Auxiliary Bishop Michael J. Fitzgerald joined Jewish community leaders and civic officials to announce plans for a new Holocaust Memorial Plaza in center city Philadelphia May 11.
Standing at the foot of the current Holocaust memorial statue, installed in 1964 as the first in North America to recognize the murder of some 6 million European Jews by the Nazis, supporters described their vision for a proposed $4.5 million proposal to transform an adjacent little-used park.
Today the site next to the monument at 16th Street and the Benjamin Franklin Parkway is bordered by an elevated three-foot-high patch of grass and smattering of low trees that is occasionally used by drunks discarding their bottles and dogs allowed relief by their owners from nearby high-rise condos.
After pending city approval and perhaps completion by next year, the plaza will encompass the monument and include six eight-foot-high educational panels, an eternal flame, a portion of railroad tracks that once led to a concentration camp and a row of trees symbolizing the forest in which Polish Jews escaped and mounted resistance to the Nazis.
And there will be one very special tree – a full-size transplant from a cutting of a tree that was grown from seed in 1942 at the notorious Theresienstadt concentration camp in German-occupied Czechoslovakia.
Obtained by a teacher in the children’s ward, the seed sprouted in the camp and each child sacrificed some of his or her daily water ration to nourish the tree.
The enhanced memorial would help keep alive the memory of those who suffered and survived the Holocaust, and those who died, according to supporters.
Holocaust survivor Miriam Cane said that not only was it “a blessing” to keep alive the memory of those who perished, so too was the proposed plaza.
“Preventing racial and ethnic intolerance in the world,” she said, would “honor our commitment to those who fell in the Shoah.”
Other speakers including Philadelphia Mayor Jim Kenney and Montgomery County Commissioners Chairman Josh Shapiro noted that the survivors and their Allied liberators are succumbing to old age, and for that reason the memory of the depths of evil and the sacrifices to overcome it must be kept alive.
They also pointed out that intolerance of whole groups of people and hatred based on people’s religion is again on the rise in the world.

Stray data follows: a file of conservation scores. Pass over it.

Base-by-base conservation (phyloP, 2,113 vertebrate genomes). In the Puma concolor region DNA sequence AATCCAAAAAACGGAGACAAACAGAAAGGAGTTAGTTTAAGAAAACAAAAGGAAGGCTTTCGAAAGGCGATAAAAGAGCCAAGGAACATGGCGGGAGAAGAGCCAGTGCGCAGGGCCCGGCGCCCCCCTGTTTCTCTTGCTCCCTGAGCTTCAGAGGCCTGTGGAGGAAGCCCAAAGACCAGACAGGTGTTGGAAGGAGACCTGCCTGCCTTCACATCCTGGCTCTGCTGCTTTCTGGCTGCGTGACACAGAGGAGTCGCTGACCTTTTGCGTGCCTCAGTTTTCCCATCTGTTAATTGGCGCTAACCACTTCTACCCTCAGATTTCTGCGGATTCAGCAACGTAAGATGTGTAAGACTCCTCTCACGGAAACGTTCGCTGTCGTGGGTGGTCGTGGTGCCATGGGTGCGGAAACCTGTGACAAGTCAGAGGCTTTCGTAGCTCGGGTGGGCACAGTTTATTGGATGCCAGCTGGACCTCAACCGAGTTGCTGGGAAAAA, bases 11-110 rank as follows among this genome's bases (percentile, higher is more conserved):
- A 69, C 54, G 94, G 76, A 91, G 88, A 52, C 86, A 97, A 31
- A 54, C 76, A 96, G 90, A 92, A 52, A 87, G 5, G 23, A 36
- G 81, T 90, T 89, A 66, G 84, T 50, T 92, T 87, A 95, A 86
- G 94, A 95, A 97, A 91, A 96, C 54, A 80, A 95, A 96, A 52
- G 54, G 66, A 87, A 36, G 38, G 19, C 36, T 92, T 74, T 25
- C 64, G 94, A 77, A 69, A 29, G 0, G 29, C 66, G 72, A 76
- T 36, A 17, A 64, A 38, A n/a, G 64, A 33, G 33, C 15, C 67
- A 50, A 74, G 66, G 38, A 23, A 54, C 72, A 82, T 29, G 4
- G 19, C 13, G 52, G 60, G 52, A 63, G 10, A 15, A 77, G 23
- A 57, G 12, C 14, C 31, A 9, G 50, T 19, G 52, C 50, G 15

Monuments to the Holocaust help visitors to “contemplate what people are capable of,” said Kenney.
Rabbi and filmmaker Michael Berenbaum, who specializes in studying the Holocaust, said hatred leads to discrimination, to segregation, to persecution and “ultimately, the annihilation of people.”
While presumptive Republican presidential nominee Donald Trump’s name was never mentioned, his proposal to bar Muslims from entry into the United States struck many as a sign of a rise in intolerance and hatred, reminiscent of the Nazis.
Berenbaum hoped the existing Holocaust monument and the proposed plaza would integrate the story of the Holocaust with the story of Philadelphia, the birthplace of the Constitution of the United States, as a sign of restraint on the power of government, of inalienable human rights and a governing system of checks and balances.
Bishop Fitzgerald, who oversees Catholic education in the Archdiocese of Philadelphia, emphasized the cooperation over a number of years between the Catholic and Jewish communities here.
He noted the Bearing Witness program that integrates Holocaust studies into the curriculum in use at the 17 archdiocesan high schools.
The Holocaust, he said, was a reminder of “moral darkness” and the depths of human behavior, but that despite it, “people survived and triumphed over darkness.”
He echoed other speakers by citing the need to “speak out against evil, violence and hatred in support of life and the future.”
“In public speech today,” he said, “there is a frightening amount of hatred and intolerance, and it has an effect” on people across the United States. “We have to aim higher than that.”
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